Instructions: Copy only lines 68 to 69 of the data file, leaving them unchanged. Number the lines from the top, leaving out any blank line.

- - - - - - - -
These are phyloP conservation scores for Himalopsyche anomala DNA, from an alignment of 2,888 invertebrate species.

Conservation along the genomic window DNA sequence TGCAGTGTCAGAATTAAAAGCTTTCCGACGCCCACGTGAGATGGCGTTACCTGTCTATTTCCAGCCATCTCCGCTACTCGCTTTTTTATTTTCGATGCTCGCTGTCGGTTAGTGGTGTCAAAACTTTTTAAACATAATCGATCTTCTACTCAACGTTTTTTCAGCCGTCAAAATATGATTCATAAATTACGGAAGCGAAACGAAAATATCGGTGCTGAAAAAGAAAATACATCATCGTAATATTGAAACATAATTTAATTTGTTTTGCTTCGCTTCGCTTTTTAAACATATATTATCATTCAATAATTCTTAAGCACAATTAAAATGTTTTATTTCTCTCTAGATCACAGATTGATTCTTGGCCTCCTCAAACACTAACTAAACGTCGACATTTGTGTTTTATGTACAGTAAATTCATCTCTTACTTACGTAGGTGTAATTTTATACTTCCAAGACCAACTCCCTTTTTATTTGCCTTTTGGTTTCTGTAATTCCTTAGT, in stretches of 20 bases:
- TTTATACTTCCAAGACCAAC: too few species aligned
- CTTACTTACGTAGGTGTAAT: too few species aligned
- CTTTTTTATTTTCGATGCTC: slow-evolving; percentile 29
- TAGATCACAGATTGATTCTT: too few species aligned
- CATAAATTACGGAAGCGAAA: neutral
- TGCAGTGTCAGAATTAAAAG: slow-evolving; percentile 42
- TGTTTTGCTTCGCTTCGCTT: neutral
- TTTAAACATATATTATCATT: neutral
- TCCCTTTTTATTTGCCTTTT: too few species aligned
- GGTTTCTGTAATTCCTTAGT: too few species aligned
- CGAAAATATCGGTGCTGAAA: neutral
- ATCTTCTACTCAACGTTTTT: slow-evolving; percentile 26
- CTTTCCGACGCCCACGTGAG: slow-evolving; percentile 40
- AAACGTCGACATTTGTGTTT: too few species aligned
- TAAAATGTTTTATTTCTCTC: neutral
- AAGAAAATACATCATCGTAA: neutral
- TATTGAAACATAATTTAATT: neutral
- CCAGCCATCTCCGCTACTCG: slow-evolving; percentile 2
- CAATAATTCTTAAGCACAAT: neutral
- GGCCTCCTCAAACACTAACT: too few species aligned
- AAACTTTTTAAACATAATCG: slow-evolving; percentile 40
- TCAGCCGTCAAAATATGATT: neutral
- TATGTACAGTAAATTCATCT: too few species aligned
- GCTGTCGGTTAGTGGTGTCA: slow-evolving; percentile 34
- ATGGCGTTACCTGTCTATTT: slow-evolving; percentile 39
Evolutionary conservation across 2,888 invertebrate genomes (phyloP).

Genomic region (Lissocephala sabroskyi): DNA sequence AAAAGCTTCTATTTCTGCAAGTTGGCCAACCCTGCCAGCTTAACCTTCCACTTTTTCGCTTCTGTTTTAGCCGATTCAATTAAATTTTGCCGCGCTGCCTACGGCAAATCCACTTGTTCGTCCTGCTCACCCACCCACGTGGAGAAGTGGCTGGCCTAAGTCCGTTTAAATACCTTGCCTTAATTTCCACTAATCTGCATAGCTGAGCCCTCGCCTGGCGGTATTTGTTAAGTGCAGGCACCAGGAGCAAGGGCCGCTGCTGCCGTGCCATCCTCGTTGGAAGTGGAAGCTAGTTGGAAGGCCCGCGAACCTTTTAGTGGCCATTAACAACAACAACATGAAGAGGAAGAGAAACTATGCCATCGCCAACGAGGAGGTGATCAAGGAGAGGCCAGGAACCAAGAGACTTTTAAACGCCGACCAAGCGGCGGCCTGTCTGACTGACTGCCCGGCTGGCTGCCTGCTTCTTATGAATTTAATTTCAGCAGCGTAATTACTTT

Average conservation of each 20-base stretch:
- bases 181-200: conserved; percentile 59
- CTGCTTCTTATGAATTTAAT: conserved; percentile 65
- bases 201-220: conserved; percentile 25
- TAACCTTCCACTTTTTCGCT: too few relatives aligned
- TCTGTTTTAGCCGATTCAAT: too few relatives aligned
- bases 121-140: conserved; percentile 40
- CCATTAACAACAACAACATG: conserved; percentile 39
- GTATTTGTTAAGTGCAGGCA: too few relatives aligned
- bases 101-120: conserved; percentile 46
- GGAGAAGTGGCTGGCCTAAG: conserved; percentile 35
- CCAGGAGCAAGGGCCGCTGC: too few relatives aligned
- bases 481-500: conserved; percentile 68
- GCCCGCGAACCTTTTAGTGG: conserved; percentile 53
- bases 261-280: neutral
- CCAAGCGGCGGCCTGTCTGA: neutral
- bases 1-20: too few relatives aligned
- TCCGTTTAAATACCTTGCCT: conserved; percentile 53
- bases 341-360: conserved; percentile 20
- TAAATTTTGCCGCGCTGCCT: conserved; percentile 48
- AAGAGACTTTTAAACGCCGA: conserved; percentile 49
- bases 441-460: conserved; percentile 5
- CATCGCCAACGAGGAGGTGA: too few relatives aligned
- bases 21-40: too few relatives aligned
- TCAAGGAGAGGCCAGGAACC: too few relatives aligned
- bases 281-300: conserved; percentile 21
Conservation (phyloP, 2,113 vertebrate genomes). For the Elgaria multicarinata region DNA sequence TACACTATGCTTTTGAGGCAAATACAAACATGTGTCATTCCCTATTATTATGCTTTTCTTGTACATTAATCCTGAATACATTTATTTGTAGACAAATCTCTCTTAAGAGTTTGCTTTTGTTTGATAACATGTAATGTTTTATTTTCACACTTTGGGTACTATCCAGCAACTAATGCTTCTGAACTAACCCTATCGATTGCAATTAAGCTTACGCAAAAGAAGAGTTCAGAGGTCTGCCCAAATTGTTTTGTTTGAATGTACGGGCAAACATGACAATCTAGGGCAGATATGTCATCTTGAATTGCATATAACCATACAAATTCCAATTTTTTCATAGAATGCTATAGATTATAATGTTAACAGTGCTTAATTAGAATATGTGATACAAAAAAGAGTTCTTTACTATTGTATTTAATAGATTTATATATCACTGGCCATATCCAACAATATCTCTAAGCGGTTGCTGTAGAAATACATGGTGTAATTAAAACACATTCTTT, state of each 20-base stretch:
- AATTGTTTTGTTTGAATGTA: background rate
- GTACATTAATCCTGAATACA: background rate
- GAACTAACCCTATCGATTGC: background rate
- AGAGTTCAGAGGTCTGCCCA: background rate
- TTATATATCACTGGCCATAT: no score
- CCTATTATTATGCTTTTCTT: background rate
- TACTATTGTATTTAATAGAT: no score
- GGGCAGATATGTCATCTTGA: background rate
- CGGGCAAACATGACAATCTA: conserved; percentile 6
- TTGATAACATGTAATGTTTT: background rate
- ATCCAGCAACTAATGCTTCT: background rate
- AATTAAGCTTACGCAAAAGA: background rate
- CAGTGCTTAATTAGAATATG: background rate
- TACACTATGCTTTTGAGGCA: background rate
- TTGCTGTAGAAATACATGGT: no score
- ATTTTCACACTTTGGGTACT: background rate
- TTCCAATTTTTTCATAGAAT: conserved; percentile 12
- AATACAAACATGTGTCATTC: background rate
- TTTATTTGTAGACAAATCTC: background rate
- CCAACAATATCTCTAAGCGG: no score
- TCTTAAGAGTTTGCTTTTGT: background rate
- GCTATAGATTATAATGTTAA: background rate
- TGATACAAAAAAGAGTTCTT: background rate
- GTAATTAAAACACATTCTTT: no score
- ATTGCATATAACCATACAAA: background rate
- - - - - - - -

- AATTAAGCTTACGCAAAAGA: background rate
- CAGTGCTTAATTAGAATATG: background rate